A Comprehensive Guide to Switching from Manual to Electric Toothbrush
Lots of people nowadays are switching from manual to electric toothbrush, but why this change in habits? In this blog post we will look at some of the advantages and disadvantages of both of these ways of cleaning your teeth, as well as answering some of the common questions people ask about making the change.
Let's first look at how electric toothbrushes work.
How do electric toothbrushes work?
There are principally 2 different types of electric toothbrush:
Rotary toothbrushes have a rotating head which are circular. The circular head oscillates backwards and forwards. The Oral B toothbrush is the most popular version although there are other versions available.
Ultrasonic toothbrushes have a regular shaped toothbrush head but oscillate at a very high frequency, they have a high- pitched buzzing sound whilst they are working. Phillips Sonicare is the most popular version although there are other versions available.
With both rotary and ultrasonic toothbrushes there are also a variety of brush heads available, these include:
Whitening - these often have a small rubberised section in the middle which is able to polish teeth and remove excessive surface stain.
Soft - these can be particularly useful for people with delicate gums or sensitive teeth.
Interproximal cleaning - these are designed to be able to reach in between the teeth better and good for people that find flossing or interdental brushing difficult… Although it's important to state that you should be flossing in addition to brushing.
Plaque cleaning - this type of head has bristles which are little shorter and closer together meaning they are more adept at removing the plaque on the surface of your teeth. They very often have shaped section towards the tip of the brush head enabling you to clean in between your teeth better.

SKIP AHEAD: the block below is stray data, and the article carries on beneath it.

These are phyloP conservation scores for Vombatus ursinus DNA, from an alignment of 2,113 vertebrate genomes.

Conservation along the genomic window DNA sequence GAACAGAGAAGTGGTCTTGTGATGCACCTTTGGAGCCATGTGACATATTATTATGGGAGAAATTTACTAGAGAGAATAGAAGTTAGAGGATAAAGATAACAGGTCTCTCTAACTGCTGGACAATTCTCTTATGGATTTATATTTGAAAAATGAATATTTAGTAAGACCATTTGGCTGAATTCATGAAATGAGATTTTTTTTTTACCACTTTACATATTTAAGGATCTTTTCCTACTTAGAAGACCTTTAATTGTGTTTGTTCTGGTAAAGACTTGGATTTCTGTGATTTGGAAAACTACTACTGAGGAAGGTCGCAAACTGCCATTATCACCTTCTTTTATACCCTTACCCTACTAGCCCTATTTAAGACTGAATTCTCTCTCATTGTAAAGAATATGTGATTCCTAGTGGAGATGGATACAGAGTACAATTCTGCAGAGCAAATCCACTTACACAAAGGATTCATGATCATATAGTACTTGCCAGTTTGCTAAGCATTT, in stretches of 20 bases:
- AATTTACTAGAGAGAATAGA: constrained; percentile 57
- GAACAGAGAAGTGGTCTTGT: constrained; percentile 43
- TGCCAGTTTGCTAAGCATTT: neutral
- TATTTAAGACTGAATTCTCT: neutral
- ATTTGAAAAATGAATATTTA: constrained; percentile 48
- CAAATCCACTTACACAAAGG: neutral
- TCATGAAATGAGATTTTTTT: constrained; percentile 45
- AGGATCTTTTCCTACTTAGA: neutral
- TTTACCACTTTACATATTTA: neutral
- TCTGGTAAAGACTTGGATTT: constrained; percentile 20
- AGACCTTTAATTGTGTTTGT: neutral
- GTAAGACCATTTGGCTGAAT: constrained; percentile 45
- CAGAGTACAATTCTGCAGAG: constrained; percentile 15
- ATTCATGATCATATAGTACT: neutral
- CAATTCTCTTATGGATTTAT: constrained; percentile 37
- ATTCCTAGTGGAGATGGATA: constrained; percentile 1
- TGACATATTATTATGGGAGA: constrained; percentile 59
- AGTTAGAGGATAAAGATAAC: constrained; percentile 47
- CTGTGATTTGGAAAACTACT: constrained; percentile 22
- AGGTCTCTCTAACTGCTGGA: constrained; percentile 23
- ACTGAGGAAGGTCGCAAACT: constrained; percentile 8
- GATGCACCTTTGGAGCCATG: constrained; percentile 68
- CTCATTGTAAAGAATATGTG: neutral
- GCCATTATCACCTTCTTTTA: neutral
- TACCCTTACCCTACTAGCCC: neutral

You may need to try different brush heads for a while after you switch to an electric brush to find one that works best for you.
Why is an electric toothbrush better than a manual one?
A deeper clean - because an electric toothbrush agitates the fluid in your mouth the cleaning action is extended beyond the head of the toothbrush. This means you can clean deeper into harder to reach areas where a regular toothbrush won't touch. Even though the bristles of an electric toothbrush may still not reach these areas, the oscillating or ultrasonic effect of the brush will and it is this which will facilitate deeper cleaning.
The brushing is usually timed - the general advice is that you brush your teeth for 2 min spending 1 min on the top and 1 min on the bottom. Most electric toothbrushes have a built in time which will give an indication as to when it's time to move on.
More gentle brushing - many electric toothbrushes have a pressure sensor built in, this means you get a warning if you are pressing too hard meaning you are less likely to cause enamel wear or gum recession.
Pressure sensing toothbrushes